Diabetes Management Programs for Employers

Employee wellness programs are all the rave these days. They represent an employer’s investment in the social, mental, and physical health of their employee population and can help employees exercise more, lose weight, and improve nutrition and overall health. Specific programs differ widely across employers and include both lifestyle and chronic disease management programs, so it isn’t uncommon to see benefits such as on-site yoga classes, fitness center memberships, and heart disease programs offered by the same employer. Technology is elevating these services to new levels, allowing employers to integrate existing services into online platforms to consolidate benefits, address health challenges, and give employees on-demand access to health-related information.

The Financial Benefit

Employers benefit financially from successful wellness programs. Engaging wellness programs can have a 3:1 return on investment (ROI) and can lead to a reduction in employee absenteeism, staff turnover, and employee stress.1 Johnson & Johnson estimates that its wellness programs have cumulatively saved the company over $250 million since their inception in 1995.2 Additionally, these programs can help companies attract and keep talented employees. Surveys have shown that employees factor benefits into career decisions: nearly 3 of 5 employees will consider a job opportunity with slightly lower pay if it offers better benefits and 1 of 6 employees have rejected a job offer or left an employer due to the benefits offered.3 Chronic disease management programs offer can higher financial benefit for the employer because these conditions are expensive to treat and typically account for most of an employer’s healthcare costs.4

Diabetes – A Big Problem for Employers

Diabetes is a chronic disease that directly impacts over 29 million people in the US.5 An employee diagnosed with diabetes spends $13,700 annually on medical expenses, whereas an employee without diabetes spends only $5,800. Inpatient care and prescription medication to treat diabetes-related complications (hypoglycemia, comorbidities, etc.) account for 60% of these costs. Not only is this a financial burden for employees with diabetes, but employers pay indirect costs due to employee absenteeism and reduced productivity while at work.6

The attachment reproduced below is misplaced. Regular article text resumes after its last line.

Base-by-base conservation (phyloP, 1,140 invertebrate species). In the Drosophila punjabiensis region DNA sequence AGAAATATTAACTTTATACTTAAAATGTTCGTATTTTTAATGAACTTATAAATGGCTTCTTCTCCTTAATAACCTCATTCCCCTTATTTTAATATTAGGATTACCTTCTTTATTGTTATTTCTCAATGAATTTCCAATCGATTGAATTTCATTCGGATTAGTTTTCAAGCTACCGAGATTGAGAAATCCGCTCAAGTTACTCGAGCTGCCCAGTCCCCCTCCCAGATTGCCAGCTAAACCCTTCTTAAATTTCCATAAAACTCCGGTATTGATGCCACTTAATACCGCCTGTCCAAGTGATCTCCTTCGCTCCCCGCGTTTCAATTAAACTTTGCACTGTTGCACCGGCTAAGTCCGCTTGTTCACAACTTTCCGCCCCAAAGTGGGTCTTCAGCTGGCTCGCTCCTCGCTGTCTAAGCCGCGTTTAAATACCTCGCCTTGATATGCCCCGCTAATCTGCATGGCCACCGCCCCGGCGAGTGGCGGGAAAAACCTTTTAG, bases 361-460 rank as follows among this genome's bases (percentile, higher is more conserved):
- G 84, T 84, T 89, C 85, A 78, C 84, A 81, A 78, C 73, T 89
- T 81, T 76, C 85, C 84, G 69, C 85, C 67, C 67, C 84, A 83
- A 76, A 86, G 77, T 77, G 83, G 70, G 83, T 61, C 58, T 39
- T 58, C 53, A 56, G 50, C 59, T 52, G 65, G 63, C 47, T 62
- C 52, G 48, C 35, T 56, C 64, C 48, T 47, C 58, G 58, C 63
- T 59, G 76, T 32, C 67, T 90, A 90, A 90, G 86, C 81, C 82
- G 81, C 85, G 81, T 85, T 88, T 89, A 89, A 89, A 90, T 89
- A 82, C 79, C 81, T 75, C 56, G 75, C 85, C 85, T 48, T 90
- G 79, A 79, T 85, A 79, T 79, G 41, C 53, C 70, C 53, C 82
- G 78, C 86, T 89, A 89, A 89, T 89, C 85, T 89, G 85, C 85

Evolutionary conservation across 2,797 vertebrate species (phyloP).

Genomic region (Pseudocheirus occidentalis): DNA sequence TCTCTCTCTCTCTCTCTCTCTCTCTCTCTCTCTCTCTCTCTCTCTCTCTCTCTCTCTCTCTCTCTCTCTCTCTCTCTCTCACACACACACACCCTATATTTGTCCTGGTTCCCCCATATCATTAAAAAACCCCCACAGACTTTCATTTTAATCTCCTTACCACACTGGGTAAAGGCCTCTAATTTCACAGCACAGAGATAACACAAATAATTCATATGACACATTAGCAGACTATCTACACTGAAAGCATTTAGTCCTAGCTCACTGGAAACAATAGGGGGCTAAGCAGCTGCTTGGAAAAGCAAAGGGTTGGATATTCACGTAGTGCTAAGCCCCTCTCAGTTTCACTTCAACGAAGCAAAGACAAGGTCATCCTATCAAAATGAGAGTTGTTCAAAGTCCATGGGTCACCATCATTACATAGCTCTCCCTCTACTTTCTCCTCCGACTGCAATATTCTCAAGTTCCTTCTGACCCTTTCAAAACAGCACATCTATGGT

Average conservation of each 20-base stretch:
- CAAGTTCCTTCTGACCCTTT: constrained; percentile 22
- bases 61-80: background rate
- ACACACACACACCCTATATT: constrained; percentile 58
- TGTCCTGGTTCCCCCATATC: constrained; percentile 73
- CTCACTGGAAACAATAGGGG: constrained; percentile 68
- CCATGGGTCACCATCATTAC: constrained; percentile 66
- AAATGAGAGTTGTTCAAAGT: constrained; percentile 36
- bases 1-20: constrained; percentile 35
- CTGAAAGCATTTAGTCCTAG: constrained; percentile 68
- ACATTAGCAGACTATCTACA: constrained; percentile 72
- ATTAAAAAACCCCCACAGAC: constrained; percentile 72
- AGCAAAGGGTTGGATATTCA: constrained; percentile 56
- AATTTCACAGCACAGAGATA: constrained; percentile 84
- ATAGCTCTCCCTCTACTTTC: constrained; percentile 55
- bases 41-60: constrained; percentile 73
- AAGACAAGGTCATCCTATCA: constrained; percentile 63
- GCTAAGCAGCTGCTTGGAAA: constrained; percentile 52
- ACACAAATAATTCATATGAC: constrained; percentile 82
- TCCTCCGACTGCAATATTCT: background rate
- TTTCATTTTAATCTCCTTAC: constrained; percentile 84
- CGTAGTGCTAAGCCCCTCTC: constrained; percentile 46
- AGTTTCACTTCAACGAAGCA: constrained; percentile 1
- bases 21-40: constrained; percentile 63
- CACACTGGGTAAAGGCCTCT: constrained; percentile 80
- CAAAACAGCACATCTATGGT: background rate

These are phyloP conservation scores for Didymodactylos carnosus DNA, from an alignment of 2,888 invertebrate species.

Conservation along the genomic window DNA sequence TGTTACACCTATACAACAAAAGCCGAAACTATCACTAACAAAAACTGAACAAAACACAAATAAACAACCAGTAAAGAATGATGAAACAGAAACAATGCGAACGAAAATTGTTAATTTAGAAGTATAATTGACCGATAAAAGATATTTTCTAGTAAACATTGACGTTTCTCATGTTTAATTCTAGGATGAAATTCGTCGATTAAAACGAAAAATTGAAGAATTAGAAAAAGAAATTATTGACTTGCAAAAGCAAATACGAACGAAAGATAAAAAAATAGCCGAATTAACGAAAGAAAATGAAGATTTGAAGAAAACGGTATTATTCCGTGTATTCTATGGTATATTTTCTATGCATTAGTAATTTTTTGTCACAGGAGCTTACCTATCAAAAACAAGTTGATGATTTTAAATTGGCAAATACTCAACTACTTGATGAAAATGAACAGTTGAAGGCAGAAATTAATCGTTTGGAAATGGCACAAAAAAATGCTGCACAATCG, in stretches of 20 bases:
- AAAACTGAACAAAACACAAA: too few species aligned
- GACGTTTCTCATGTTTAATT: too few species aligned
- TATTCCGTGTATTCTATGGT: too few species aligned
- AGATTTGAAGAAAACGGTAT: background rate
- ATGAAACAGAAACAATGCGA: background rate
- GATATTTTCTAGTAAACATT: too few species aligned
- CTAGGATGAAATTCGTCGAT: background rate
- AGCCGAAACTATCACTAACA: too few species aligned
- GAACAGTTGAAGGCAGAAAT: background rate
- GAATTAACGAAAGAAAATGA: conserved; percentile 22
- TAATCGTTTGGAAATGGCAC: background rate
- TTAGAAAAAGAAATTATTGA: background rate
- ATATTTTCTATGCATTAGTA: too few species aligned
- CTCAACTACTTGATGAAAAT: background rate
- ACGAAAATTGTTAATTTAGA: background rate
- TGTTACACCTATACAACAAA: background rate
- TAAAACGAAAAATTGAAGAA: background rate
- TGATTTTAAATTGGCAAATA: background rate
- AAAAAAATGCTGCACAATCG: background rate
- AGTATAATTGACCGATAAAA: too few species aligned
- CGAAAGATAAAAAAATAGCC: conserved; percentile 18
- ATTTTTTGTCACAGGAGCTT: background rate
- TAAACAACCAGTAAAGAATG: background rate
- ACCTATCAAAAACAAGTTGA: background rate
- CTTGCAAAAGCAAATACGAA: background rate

Diabetes Management Programs

Studies have shown diabetes management programs have a significant impact on improving A1c and increasing patient-initiated preventative medical screenings for those enrolled.7,8 The most effective components of these programs were a high level of provider-to-patient interaction and the ability of coaches to be more proactive in diabetes management.8 In one study, 6,800 Medicare recipients with diabetes were given access to diabetes management programs and the results were clearly in favor of the programs: enrollees visited their primary care physicians more frequently, were more likely to receive eye, lipid, and kidney screenings, and had lower blood glucose levels compared to those who were not enrolled. Moreover, enrolled members visited the emergency room less than non-enrollees and consequently, the average monthly cost for enrollees was 20% lower.9

Do Your Homework

Unfortunately, all diabetes management programs ARE NOT the same. It is important to understand if each program being assessed can integrate into the lives of your employees, identify risk within your employee population, provide personalized insight to motivate employees to make better lifestyle choices, and ensure that the coaches, care teams, and physicians that treat your employees have access to their diabetes data. Finally, the diabetes management program should be financially advantageous. Glooko created an ROI calculator to help potential customers understand the financial implication of adopting Glooko as their diabetes management program.

Reach out to us if you are interested in learning more about Glooko!

References

1 Mattke, S., Schnyer, C., & Van Busum, K. R. (2013). A Review of the U.S. Workplace Wellness Market. Rand Health Quarterly, 2(4), 7.

2 L Berry, A Mirabito, W Baun. “What’s the Hard Return on Employee Wellness Programs?” Harvard Business Review. 31 July 2014. Web. 03 July 2017. <https://hbr.org/2010/12/whats-the-hard-return-on-employee-wellness-programs>.

3 “Aflac Supplemental Insurance.” Aflac. Web. 03 July 2017. <https://www.aflac.com/business/resources/aflac-workforces-report/fact-sheets/company-size/default.aspx>.

4 “Disease Management Programs Offer Shorter Time-to-ROI.” Healthcare Trends Institute, 17 Nov. 2015. Web. 06 July 2017.

5 “Statistics About Diabetes.” American Diabetes Association. Web. 05 July 2017. <http://www.diabetes.org/diabetes-basics/statistics/>.

6 “The Cost of Diabetes.” American Diabetes Association. Web. 03 July 2017. <http://www.diabetes.org/advocacy/news-events/cost-of-diabetes.html>.

7 Impact of Disease Management Programs on HbA1c Values in Type 2 Diabetes Patients in Germany. K Kostev, T Rockel, L Jacob, Journal of Diabetes Science and Technology Vol 11, Issue 1, pp. 117 – 122 First published date: May-30-2016 10.1177/1932296816651633

8 C Pimouguet, M Le Goff, R Thiébaut, JF Dartigues, C Helmer Effectiveness of disease-management programs for improving diabetes care: a meta-analysis CMAJ February 8, 2011 183:E115-E127; published ahead of print December 13, 2010, doi:10.1503/cmaj.091786

9  “Does Diabetes Disease Management Save Money and Improve Outcomes?,” J Sidorov, et al. (2002) Diabetes Care, 25(4): 684-689.

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